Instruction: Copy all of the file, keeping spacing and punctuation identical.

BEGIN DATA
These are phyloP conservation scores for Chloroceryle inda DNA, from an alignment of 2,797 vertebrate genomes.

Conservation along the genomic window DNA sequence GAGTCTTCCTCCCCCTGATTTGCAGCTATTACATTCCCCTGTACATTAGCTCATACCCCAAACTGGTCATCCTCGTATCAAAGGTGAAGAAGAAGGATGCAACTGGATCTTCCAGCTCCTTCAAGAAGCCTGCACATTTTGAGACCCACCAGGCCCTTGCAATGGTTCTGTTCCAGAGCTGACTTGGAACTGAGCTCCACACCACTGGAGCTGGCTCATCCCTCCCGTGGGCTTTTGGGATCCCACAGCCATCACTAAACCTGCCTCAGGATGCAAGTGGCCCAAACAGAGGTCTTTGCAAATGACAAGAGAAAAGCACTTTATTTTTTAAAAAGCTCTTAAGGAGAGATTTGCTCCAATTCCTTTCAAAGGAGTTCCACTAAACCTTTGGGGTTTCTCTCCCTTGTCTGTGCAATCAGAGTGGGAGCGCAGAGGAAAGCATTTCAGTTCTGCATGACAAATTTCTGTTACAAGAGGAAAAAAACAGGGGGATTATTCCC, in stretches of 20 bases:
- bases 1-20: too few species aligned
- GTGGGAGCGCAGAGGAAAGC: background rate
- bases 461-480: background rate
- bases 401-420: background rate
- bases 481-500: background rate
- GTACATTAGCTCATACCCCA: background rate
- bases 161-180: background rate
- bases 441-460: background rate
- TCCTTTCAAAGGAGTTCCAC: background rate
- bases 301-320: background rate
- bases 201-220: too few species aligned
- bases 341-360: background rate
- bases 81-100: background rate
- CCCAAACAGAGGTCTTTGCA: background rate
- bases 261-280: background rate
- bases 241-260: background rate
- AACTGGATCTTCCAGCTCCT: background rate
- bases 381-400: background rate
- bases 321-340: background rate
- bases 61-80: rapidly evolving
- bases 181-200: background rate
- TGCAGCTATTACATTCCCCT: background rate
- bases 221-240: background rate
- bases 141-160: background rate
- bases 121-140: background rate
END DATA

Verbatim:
These are phyloP conservation scores for Chloroceryle inda DNA, from an alignment of 2,797 vertebrate genomes.

Conservation along the genomic window DNA sequence GAGTCTTCCTCCCCCTGATTTGCAGCTATTACATTCCCCTGTACATTAGCTCATACCCCAAACTGGTCATCCTCGTATCAAAGGTGAAGAAGAAGGATGCAACTGGATCTTCCAGCTCCTTCAAGAAGCCTGCACATTTTGAGACCCACCAGGCCCTTGCAATGGTTCTGTTCCAGAGCTGACTTGGAACTGAGCTCCACACCACTGGAGCTGGCTCATCCCTCCCGTGGGCTTTTGGGATCCCACAGCCATCACTAAACCTGCCTCAGGATGCAAGTGGCCCAAACAGAGGTCTTTGCAAATGACAAGAGAAAAGCACTTTATTTTTTAAAAAGCTCTTAAGGAGAGATTTGCTCCAATTCCTTTCAAAGGAGTTCCACTAAACCTTTGGGGTTTCTCTCCCTTGTCTGTGCAATCAGAGTGGGAGCGCAGAGGAAAGCATTTCAGTTCTGCATGACAAATTTCTGTTACAAGAGGAAAAAAACAGGGGGATTATTCCC, in stretches of 20 bases:
- bases 1-20: too few species aligned
- GTGGGAGCGCAGAGGAAAGC: background rate
- bases 461-480: background rate
- bases 401-420: background rate
- bases 481-500: background rate
- GTACATTAGCTCATACCCCA: background rate
- bases 161-180: background rate
- bases 441-460: background rate
- TCCTTTCAAAGGAGTTCCAC: background rate
- bases 301-320: background rate
- bases 201-220: too few species aligned
- bases 341-360: background rate
- bases 81-100: background rate
- CCCAAACAGAGGTCTTTGCA: background rate
- bases 261-280: background rate
- bases 241-260: background rate
- AACTGGATCTTCCAGCTCCT: background rate
- bases 381-400: background rate
- bases 321-340: background rate
- bases 61-80: rapidly evolving
- bases 181-200: background rate
- TGCAGCTATTACATTCCCCT: background rate
- bases 221-240: background rate
- bases 141-160: background rate
- bases 121-140: background rate